What if I can’t go down as far as Brenda does when she does a squat, pushup, lunge or burpee? And I can’t move as fast as she does…should I quit?

-Stay at a comfortable depth with everything (squats, pushups, lunges, burpees, etc…). Also…you can use a chair to tap your butt on when you do squats and thrusters. If its difficult to do a burpee then just skip the pushup part and only kick your legs back, jump back, and then jump up.

-It’s very important that you don’t hurt yourself. Slow down if you have to and find your own pace. Focus more on the quality of your movement and let the intensity come after that. You’ll notice over time your mobility and strength will naturally improve and you’ll feel better.

You mentioned something about a Sitting Solution book that is an exercise program like this specifically designed for people who sit or stand in front of a desk all day…where can I find out more about that?

-Yes….you can check out our book “The Sitting Solution” here. This is a perfect tool for people who chronically sit. If you are staying at home with your kids and your spouse is away at work then this would make a nice gift.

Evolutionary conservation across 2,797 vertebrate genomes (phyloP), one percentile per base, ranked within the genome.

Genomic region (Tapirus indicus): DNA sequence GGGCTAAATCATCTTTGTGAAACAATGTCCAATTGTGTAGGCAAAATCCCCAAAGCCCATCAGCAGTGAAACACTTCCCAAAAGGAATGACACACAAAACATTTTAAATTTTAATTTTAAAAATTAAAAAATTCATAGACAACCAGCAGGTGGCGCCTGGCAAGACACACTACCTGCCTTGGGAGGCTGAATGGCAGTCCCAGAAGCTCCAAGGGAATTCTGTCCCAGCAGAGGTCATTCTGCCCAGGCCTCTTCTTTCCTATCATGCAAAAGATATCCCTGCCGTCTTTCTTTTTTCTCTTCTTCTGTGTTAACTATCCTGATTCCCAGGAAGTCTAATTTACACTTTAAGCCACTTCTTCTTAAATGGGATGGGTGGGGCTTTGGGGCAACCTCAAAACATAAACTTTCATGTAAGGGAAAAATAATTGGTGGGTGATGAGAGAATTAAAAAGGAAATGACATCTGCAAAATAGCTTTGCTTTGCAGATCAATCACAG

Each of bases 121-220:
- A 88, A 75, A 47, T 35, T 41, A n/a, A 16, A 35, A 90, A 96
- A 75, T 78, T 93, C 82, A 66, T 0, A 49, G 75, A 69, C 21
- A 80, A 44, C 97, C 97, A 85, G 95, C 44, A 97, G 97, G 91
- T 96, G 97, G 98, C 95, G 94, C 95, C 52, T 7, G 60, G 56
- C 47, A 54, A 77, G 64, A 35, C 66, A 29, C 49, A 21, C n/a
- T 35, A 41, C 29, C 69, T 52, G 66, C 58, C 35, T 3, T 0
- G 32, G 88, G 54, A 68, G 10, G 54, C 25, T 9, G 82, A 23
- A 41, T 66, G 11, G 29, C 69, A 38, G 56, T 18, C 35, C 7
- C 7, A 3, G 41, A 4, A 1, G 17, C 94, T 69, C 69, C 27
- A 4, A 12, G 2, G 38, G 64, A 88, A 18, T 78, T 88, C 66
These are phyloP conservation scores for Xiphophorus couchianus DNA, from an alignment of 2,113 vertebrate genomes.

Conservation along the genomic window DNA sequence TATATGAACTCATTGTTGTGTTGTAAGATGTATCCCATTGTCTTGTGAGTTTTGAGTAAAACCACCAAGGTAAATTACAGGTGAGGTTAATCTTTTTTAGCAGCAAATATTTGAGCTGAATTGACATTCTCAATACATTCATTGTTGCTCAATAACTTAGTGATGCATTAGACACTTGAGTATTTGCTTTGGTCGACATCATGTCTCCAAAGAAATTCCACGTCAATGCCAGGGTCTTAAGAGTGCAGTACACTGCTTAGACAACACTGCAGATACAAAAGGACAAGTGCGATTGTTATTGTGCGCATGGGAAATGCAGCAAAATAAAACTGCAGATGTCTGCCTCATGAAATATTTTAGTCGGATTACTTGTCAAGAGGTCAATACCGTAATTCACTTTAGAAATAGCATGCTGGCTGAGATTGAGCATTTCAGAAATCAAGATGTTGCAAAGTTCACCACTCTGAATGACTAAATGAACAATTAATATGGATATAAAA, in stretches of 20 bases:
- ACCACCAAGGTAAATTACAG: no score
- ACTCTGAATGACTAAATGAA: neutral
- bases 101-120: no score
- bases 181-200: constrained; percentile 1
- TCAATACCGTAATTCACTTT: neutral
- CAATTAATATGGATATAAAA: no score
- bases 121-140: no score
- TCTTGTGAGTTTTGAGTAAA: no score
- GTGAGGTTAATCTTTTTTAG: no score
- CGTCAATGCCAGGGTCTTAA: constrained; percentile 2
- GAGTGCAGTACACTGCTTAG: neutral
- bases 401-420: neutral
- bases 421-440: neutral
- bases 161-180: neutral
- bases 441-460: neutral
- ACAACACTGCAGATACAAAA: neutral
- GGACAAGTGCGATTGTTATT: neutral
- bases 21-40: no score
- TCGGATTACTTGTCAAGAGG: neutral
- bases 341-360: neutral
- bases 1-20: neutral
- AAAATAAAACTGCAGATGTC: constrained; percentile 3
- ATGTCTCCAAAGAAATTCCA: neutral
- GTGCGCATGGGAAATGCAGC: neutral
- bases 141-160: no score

Ok guys! We hoped you enjoyed this and you’re able to get something out of it! If you’d like to find out more about us you can find us here.

To all the mamas,

Chad Walding DPT, OPT L1, RKC
Brenda Walding DPT, FDN

The Problem with Sitting: A Solution

Chad and Brenda Walding of SittingSolution.com join me on today’s podcast to explain how sitting can be one of the most harmful things you do each day.

You’ve probably seen the headlines…

“Sitting is the New Smoking”
“7 Ways Sitting Will Kill You”
“Sitting is Taking Years Off Your Life”

…and you may have hoped it was media hype.

Sitting is Worse Than Donuts…

It isn’t hype. More and more studies have come out proving how bad sitting is EVEN if you work out regularly.

See exactly what I’m talking about here: Studies Prove Sitting Kills.

Here are three important studies about sitting…

Study One: Sitting causes premature death (especially in women!)

Alpa Patel (PhD), an epidemiologist at the American Cancer Society, tracked the health of 123,000 Americans between 1992 and 2006. The men in the study who spent six hours or more per day of their leisure time sitting had an overall death rate that was 20 percent higher than the men who sat for three hours or less. The death rate for women who sat for more than six hours a day was about 40 percent higher.

Study Two: Daily Exercise Doesn’t Reduce The Threat Of Sitting